No one’s sure where the 2021 Mets will wind up, but after his sparkling shutout Friday night, it appears Jacob deGrom is on track for one of the greatest single-season performances by a pitcher in the history of baseball.
The two-time Cy Young Award winner went the distance for the Mets Friday night in a 6-0 shutout of the Washington Nationals — a tour de force that left the pandemic-restricted, yet boisterous Citi Field crowd of just over 8,000 chanting “MVP!” as he stepped to the plate in the 8th, or whenever deGrom got to two strikes on a hitter.
The sight evoked, in many ways, the glory days of starting pitching in Mets history — whenever a start by the likes of Dwight Gooden in the mid-1980s or Tom Seaver in the 1960s and 1970s became a must-see event in which crowds of 40,000-50,000 packed Shea Stadium even on an average spring weeknight.
But not even Doctor K or Tom Terrific were as “deGrominant” as the current Mets ace has been this early in a baseball season.
On this Friday night in Flushing, DeGrom struck out a career-high 15 Nationals and held them to just two hits. He overpowered them with fastballs that continued hitting 99 mph even as his pitch count reached triple digits in the 9th, and equally un-hittable changeups and sliders.
It was deGrom’s third-straight outing in which he struck out at least 14 batters. Only two other pitchers in the modern era have ever done that: Pedro Martinez in his epic 1999 season with the Boston Red Sox and Gerrit Cole for the 2019 Houston Astros.
What’s truly significant is that Martinez and Cole made those stellar starts in the second half of their seasons, a time when a starting pitcher is in their peak. DeGrom has done this in April, when most pitchers are still not throwing deep into most games.
In his first four starts this season, deGrom has struck out 50 batters — two more than Cleveland’s Shane Bieber has thrown in his first four starts this season, and four more than one of the game’s greatest power pitchers, Nolan Ryan, threw at the start of his breakout 1973 season with the California Angels.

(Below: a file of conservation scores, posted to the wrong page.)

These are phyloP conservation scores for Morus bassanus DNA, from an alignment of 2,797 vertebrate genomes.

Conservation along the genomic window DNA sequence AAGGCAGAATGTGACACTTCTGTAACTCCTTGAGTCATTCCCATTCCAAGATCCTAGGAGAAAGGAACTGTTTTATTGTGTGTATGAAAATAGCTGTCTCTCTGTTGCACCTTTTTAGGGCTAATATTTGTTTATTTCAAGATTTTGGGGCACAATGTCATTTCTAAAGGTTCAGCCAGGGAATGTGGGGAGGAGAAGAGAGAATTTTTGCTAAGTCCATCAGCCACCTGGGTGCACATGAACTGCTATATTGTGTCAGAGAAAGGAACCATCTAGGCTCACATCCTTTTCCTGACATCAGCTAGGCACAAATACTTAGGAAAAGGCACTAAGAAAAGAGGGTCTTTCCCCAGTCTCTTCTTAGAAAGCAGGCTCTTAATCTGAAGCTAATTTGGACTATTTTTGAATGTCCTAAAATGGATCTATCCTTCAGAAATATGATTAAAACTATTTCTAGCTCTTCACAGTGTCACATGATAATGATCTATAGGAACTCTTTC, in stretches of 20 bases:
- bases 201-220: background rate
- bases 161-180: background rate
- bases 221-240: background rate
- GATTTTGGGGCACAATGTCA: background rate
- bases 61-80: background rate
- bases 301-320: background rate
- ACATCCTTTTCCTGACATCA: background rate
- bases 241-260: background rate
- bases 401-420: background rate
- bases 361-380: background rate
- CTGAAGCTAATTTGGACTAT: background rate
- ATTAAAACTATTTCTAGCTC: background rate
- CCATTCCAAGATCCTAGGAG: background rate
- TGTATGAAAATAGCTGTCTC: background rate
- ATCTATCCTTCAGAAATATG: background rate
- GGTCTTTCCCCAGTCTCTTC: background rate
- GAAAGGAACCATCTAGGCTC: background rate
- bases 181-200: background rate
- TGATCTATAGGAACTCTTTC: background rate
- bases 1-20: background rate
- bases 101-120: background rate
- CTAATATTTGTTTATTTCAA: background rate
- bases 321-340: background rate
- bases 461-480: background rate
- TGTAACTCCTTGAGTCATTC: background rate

Then there’s deGrom’s microscopic ERA of 0.31, giving up just one earned run in 29 innings pitched so far this season. By comparison, in his first four starts of 1968, the St. Louis Cardinals’ Bob Gibson — who would set a record-low 1.12 ERA for a starting pitcher that season — gave up seven earned runs in 32 innings pitched for a 1.96 ERA.
That deGrom only won two of his four of his starts is largely due to the so-far frustratingly lackluster Mets offense, though it showed signs of life Friday.
DeGrom helped himself Friday night by driving in a run and smacking two hits, including a double. To their credit, the Mets gave him some breathing room thanks in part to outfielder Brandon Nimmo, who went 3-for-5 and drove in four runs, including a 2-run home run in the 8th inning that scored deGrom, who singled earlier in the frame.
Of course, it’s early — there’s a long way to go in the season, and it’s hard to imagine deGrom (or any starting pitcher, for that matter) pitching to a sub-1.00 ERA over the course of 30 starts in a 162-game regular season.
But deGrom’s high-powered arsenal and incredible pitch placement gives him, and Mets fans, a real chance at a truly historic 2021 campaign.
Combined with his most recent Cy Young-winning seasons, this year could put deGrom’s name firmly next to the likes of Seaver, Martinez, Ryan, Gibson, Sandy Koufax, Randy Johnson and Greg Maddux as being among the greatest pitchers ever to take the mound — his win/loss record be damned.
They all went to Cooperstown. Regardless of where the Mets wind up, if he keeps pitching this way, deGrom looks destined to get there, too.